High up, high on a mountain, we found Our Chalet…” Former Girl Scouts and Girl Guides know that song about the Scouts’ special place, the chalet in Adelboden, Switzerland, where scouts from around the world have gathered since 1932. To many people, the song suggests a pastoral environment, a place where you might take a quiet mountain walk, and then sit around a campfire eating s’mores and singing.
And you can do those things at Our Chalet—especially the singing—but as seven members of Girl Scout Troop 5070 and their three adult leaders found out, Our Chalet is a place of high adventure—a “base camp” where girls engage in tough-but-exciting outdoor challenges that prove they’re mentally and physically stronger than they thought.
Stephanie Brown, Faith Wintermantel, Sarah Labovitz, Megan Kropf, Emily Watterson, Bobbi Gray and Hayley Engle are Girl Scout Ambassadors—the level of scouting for high school juniors and seniors. Part of a larger troop that meets at St. Paul’s Episcopal Church, the girls worked hard to raise the money for their trip. But the really hard work began when they arrived at Our Chalet, where they stayed for a week with 60 scouts from Canada, Nigeria, Germany, Denmark and Britain.
They tackled Elsigen Mountain, 7,510 feet above sea level, taking a gondola to the resort base and then climbing the final assent to the peak; they rappelled into Choleran Gorge, a two-part rappel with a 45-foot initial descent, then a 90-foot descent into the crevice carved by glacial waters that runs through the bottom of the gorge, and they soared on ziplines and walked a high wire on a ropes course about 50 feet in the air over a river and did a 60-foot rappel from a bridge. The seven full days of programming, which also included hiking Trummelbach Falls, visiting romantic Oberhofen Castle and touring a Swiss chocolatier, “was the highest, biggest craziest adventure in Girl Scouting,” says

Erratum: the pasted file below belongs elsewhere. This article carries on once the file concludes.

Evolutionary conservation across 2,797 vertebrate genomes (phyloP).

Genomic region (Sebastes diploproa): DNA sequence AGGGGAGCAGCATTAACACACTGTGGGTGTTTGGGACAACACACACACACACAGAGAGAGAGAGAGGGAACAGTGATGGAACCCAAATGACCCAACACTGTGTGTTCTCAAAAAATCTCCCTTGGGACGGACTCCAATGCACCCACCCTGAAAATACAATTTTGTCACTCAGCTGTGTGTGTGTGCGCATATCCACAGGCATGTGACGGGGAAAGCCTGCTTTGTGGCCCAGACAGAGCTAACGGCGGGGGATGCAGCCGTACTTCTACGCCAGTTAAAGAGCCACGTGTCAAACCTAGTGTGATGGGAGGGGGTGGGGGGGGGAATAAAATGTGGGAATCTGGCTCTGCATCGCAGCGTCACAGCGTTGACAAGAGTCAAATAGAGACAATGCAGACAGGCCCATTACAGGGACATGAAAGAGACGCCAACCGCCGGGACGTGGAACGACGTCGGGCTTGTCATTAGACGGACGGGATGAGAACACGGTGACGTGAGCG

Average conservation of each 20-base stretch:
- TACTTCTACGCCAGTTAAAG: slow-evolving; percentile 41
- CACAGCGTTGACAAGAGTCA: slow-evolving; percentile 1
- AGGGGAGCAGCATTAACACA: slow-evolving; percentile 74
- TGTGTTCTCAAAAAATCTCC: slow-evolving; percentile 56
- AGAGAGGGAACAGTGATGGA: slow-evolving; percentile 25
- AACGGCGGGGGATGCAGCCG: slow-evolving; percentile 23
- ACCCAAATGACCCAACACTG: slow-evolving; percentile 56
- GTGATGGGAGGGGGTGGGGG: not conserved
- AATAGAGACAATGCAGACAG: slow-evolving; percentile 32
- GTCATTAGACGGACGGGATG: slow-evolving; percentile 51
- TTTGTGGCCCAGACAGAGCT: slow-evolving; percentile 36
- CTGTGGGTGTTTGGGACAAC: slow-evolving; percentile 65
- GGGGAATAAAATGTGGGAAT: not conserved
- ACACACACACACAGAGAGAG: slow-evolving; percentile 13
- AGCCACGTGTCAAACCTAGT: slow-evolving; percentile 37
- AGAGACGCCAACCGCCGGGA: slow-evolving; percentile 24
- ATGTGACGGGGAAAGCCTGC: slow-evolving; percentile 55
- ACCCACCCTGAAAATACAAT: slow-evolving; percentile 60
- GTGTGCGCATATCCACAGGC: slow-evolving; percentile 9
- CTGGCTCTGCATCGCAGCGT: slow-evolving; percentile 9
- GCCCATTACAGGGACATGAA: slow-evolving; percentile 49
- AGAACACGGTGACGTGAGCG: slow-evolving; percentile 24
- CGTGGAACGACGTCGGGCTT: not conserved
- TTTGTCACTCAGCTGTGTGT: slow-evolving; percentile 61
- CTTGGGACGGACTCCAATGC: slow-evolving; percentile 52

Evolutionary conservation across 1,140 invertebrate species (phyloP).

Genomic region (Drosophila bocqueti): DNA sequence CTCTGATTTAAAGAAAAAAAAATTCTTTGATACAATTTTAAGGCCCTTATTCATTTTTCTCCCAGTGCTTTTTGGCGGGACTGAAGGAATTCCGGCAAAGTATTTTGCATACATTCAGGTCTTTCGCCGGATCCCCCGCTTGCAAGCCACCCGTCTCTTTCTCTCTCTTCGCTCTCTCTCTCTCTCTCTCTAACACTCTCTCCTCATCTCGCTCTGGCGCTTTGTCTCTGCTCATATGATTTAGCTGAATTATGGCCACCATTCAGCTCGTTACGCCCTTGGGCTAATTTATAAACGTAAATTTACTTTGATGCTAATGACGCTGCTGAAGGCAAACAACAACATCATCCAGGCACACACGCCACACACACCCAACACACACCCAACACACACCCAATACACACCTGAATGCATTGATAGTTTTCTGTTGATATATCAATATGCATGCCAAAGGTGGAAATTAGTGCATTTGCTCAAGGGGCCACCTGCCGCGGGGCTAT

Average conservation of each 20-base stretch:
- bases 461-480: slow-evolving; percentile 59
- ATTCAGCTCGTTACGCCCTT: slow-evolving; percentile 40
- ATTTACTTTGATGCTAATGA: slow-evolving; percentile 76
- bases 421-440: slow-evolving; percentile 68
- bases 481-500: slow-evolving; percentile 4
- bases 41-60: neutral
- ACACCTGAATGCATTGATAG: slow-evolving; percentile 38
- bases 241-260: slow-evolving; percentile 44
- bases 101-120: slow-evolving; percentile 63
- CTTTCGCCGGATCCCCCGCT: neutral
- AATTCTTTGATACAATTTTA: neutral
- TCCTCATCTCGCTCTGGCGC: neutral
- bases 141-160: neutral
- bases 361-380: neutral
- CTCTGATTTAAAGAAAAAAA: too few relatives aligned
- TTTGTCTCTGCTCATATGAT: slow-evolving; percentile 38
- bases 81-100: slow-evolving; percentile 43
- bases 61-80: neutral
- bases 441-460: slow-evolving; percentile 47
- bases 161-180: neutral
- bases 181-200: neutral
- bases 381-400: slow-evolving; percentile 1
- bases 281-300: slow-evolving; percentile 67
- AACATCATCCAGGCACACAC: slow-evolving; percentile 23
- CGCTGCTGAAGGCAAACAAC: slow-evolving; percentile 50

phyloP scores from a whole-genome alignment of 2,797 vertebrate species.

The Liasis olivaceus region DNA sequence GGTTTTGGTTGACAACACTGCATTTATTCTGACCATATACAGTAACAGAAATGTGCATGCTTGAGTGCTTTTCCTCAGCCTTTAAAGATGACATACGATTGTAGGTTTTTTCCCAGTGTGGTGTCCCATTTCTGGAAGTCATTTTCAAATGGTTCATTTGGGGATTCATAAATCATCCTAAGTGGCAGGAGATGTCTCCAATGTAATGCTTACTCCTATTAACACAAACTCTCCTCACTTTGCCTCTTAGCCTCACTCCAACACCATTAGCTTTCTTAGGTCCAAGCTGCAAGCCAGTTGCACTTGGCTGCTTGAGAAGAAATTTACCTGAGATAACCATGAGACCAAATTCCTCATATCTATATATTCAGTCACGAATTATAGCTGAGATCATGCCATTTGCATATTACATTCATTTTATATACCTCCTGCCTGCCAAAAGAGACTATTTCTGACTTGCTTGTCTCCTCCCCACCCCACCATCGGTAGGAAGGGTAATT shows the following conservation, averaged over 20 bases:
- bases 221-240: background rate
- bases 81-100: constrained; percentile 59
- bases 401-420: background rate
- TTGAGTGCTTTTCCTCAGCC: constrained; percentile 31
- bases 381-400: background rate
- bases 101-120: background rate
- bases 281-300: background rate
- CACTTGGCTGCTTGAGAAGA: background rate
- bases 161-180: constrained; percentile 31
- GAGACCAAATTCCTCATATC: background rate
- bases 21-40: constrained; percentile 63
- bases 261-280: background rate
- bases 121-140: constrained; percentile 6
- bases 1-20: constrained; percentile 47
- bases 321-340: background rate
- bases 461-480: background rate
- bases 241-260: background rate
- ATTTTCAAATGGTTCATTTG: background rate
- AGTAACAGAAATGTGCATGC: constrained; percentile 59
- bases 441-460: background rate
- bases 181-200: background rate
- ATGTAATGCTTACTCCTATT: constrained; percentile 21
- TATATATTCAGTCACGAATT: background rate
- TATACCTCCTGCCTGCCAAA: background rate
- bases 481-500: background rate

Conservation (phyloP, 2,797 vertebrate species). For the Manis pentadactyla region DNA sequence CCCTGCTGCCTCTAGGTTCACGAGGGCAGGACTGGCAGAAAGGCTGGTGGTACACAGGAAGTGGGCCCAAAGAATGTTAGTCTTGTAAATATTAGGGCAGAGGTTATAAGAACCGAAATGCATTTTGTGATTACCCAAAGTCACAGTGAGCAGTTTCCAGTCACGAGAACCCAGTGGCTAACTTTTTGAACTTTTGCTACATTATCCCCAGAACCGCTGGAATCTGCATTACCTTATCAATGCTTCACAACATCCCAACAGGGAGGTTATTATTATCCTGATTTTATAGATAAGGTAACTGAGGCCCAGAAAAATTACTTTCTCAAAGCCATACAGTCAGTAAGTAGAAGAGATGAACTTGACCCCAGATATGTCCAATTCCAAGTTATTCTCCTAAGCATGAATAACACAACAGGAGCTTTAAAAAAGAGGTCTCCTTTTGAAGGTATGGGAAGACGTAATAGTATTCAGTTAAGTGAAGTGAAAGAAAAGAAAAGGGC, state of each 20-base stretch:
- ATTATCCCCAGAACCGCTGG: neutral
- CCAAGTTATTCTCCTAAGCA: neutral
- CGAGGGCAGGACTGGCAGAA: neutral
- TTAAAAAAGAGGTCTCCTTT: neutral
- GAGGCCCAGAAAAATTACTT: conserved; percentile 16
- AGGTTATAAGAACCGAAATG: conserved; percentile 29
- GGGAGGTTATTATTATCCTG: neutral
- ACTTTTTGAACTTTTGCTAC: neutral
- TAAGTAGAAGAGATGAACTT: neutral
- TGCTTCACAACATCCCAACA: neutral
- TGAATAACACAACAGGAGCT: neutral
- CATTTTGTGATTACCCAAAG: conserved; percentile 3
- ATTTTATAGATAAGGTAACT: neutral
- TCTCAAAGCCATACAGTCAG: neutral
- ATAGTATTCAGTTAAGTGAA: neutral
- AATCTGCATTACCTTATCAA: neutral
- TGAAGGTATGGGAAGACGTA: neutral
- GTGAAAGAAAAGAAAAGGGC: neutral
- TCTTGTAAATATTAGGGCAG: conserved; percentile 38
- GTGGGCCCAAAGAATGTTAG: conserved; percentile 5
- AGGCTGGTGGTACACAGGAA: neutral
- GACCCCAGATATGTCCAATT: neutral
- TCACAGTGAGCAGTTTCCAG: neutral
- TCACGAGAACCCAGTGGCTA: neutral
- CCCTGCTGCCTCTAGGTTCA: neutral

Several of the scouts started kindergarten together at Hoover, and all are all close friends, a bond that the trip strengthened. “We joked about how we’d get sick of each other, but that didn’t happen,” says Sarah.
What happened is that they tested themselves again and again through rigorous activities, overcoming fears and ultimately gaining self-confidence. Faith, for instance, is afraid of heights and was terrified by the idea of rappelling: “I was on the ledge freaking out!” But she did it, along with all her friends and their three adult leaders, Lisa Brown, Michele Wilson and Hope Wintermantel.
“There are studies about women who, when faced with professional opportunities, said, ‘I don’t know if I can do it,’ says leader Lisa Brown. “This will help their lives because they can say, ‘I faced the unknown and have done it.’ ”
A highlight of their trip was paying homage to a 1950s Mt. Lebanon Girl Scout troop that traveled by ocean liner to Our Chalet with their leader Elizabeth “Bee” Cole. Those girls stayed in touch as adults, and for the 50th anniversary of their trip returned to Our Chalet to dedicate a bench in honor of their leader, who died in 2012 at the age of 98.
“We were so excited that we found the bench and were able to take pictures,” says Lisa, choking up a bit. “I told my girls they are obligated to go back for their 50th—and I hope this trip has that kind of life-changing impact for them as well.”
Many girls start out as Daisies or Brownies but leave scouting in middle school when other activities intervene. Scouts no longer wear the dowdy green uniforms many of us remember—the four pretty young women we met were wearing short khaki skirts, white tops and their badge-studded sashes. But they admit there is a bit of a stigma to being a Girl Scout in high school. So how do they deal with it?
Stephanie sums it up: “Nobody gives you grief when it’s cookies season,” she says, smiling. “And who wouldn’t want to travel around the world with your best friends.”